• CA-RC 11.03

    Respite care providers are skilled in the following areas, as appropriate to the services provided:

    1. methods of engagement;
    2. helping individuals cope with trauma;
    3. identification of medical needs or problems;
    4. the organization’s plans for handling emergencies;
    5. case advocacy;
    6. use of adaptive equipment, such as braces and wheelchairs;
    7. providing personal care, including lifting techniques; and
    8. other areas necessary to serve the target population.

    Interpretation: Skills can be acquired or improved through education, training, or supervision.


  • FP
    CA-RC 11.04

    Providers are screened and approved prior to having contact with families to ensure they are able to provide the type of care needed, and screenings include:

    1. a criminal record check for all adults living in the provider’s home; and
    2. relevant caregiving experience.

    Interpretation: Record checks are conducted in compliance with applicable law. When a finding of child or adult abuse, neglect, or exploitation is indicated, guidelines are used to determine the appropriateness of provider responsibilities.

    Note: Element (a) is only applicable if respite care is delivered in the provider’s home. 


  • FP
    CA-RC 11.05

    Personnel and respite care providers that provide personal care or basic health services receive a health evaluation prior to providing care to determine their ability to perform the essential functions of the job, with or without reasonable accommodation.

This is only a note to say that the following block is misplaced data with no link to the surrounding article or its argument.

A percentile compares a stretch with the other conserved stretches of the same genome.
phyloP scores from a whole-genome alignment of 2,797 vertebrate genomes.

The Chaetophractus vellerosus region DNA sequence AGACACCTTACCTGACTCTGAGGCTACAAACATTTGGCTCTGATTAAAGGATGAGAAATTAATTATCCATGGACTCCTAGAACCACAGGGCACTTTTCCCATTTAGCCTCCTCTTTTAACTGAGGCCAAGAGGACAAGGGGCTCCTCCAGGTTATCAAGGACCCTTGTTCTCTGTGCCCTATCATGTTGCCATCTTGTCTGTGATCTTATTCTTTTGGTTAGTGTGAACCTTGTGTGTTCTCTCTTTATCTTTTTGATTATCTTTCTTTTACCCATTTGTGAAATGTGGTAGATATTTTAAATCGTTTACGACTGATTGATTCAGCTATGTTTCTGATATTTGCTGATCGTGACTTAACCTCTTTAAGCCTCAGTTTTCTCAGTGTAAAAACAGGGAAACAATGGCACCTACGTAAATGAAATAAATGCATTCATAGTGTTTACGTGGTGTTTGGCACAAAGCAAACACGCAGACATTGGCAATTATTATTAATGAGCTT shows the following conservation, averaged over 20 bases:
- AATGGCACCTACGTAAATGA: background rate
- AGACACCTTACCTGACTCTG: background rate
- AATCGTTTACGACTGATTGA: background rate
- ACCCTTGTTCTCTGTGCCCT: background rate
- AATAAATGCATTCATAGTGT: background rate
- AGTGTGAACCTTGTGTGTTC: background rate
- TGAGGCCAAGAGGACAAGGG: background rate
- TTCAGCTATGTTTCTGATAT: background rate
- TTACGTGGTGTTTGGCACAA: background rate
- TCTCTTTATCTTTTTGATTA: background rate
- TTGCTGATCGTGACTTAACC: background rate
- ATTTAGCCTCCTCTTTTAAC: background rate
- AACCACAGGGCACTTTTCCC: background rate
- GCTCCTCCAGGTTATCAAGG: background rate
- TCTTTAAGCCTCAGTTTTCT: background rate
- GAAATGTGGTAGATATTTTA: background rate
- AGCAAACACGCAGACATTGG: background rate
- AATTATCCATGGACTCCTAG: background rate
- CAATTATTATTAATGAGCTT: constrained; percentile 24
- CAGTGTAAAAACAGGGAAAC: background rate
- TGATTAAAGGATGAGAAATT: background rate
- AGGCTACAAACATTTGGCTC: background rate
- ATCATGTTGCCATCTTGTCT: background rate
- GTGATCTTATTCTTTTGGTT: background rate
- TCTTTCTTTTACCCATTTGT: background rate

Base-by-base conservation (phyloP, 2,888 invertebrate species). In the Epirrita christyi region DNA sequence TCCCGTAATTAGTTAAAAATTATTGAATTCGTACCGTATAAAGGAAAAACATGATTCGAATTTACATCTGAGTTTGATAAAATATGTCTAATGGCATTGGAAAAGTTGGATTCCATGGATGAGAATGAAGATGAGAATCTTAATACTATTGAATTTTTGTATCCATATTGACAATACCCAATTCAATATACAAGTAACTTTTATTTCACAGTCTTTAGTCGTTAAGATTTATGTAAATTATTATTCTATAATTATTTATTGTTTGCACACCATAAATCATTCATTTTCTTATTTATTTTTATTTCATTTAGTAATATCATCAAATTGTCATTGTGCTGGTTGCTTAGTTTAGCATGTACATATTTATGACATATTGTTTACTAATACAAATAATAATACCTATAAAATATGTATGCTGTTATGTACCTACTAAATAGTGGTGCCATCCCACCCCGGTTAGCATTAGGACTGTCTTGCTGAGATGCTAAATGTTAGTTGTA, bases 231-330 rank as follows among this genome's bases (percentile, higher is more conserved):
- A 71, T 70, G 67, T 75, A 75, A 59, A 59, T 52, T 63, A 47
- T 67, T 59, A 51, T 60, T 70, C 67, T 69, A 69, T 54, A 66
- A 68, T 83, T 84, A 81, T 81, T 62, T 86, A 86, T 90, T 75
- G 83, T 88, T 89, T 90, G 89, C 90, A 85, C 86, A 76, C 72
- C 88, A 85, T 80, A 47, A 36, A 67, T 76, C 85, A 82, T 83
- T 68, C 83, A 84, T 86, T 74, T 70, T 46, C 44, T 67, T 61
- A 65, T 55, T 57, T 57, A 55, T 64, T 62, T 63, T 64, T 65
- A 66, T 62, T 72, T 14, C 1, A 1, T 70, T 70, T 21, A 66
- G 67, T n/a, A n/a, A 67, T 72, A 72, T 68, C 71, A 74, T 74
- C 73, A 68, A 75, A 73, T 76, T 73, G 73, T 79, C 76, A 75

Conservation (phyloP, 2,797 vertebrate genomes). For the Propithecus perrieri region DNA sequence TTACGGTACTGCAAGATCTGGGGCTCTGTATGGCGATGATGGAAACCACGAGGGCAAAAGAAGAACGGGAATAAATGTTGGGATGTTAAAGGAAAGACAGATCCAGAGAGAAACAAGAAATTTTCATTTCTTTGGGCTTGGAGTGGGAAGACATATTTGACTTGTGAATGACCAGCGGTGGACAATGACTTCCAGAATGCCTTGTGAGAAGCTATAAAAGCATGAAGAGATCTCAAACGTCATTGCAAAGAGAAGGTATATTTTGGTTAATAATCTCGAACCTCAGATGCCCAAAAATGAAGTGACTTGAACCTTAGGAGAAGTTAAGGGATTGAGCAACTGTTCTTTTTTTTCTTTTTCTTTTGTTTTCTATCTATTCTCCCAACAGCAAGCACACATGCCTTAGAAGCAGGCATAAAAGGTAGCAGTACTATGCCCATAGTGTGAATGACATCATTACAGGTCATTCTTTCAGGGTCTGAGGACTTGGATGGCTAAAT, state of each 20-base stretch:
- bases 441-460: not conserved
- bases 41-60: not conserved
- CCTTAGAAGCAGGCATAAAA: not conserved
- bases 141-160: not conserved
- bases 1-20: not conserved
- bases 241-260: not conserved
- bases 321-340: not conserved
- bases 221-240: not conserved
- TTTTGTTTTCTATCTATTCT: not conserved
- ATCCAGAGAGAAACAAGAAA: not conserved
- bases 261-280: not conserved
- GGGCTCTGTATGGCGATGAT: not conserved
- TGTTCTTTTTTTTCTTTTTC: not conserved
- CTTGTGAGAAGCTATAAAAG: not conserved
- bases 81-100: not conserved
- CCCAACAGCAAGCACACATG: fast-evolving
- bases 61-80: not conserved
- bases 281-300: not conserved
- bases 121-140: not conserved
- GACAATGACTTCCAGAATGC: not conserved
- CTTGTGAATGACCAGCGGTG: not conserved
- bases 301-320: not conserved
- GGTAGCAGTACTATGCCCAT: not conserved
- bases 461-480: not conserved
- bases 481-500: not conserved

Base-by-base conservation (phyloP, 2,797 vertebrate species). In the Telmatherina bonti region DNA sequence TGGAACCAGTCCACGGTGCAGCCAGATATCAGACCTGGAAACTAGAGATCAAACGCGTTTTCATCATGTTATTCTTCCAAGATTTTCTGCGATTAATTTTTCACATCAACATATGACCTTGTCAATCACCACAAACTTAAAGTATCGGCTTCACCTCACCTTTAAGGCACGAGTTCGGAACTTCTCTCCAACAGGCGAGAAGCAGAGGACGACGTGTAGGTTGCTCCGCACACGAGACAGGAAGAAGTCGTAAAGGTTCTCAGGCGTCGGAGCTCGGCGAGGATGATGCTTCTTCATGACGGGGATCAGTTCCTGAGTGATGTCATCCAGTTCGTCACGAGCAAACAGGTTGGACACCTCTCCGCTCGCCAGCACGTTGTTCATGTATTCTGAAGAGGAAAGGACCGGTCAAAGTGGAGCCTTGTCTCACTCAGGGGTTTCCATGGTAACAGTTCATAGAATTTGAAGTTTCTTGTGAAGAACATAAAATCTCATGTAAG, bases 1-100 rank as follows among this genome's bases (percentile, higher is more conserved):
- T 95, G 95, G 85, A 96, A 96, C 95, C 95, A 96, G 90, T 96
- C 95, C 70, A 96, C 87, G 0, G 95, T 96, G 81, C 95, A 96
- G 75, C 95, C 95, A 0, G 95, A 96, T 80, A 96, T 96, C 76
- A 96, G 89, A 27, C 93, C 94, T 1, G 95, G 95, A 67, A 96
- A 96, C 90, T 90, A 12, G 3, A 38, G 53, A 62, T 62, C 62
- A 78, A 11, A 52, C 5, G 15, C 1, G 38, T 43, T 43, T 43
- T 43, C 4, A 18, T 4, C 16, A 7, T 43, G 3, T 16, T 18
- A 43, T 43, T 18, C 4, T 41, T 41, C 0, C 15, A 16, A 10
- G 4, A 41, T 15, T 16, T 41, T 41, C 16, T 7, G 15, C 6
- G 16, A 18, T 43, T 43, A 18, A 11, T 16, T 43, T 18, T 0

Update:

    • Revised Standard - 04/20/18
      The standard was revised to clarify applicability to respite care providers. 

    Interpretation: While a physical examination is preferred, personnel may receive a general health screening performed by a qualified medical practitioner, provided that the screening addresses communicable diseases.

    NA The program is not designed to serve individuals with personal care or health services needs. 


  • CA-RC 11.06

    Respite care providers sign a statement agreeing to refrain from the use of corporal punishment and degrading treatment, and receive training and support to promote positive behaviour and implement appropriate discipline techniques.

    Note: Organizations that permit restrictive behaviour management techniques must implement relevant Behaviour Support and Management (CA-BSM) standards.


  • CA-RC 11.07

    Personnel who conduct assessments are qualified by training, skill, and experience, and have the ability to recognize individuals and families with special needs.


  • CA-RC 11.08

    Supervisors have:

    1. an advanced degree in social work or a comparable human service field with one year of relevant experience, or
    2. a bachelor’s degree in social work or a comparable human service field with two years of relevant experience.

  • CA-RC 11.09

    Employee workloads are regularly reviewed and are based on an assessment of the following:

    1. the qualifications, competencies, and experience of the worker, including the level of supervision needed;
    2. the work and time required to accomplish assigned tasks and job responsibilities; and
    3. service volume, accounting for assessed level of needs of new and current clients and referrals.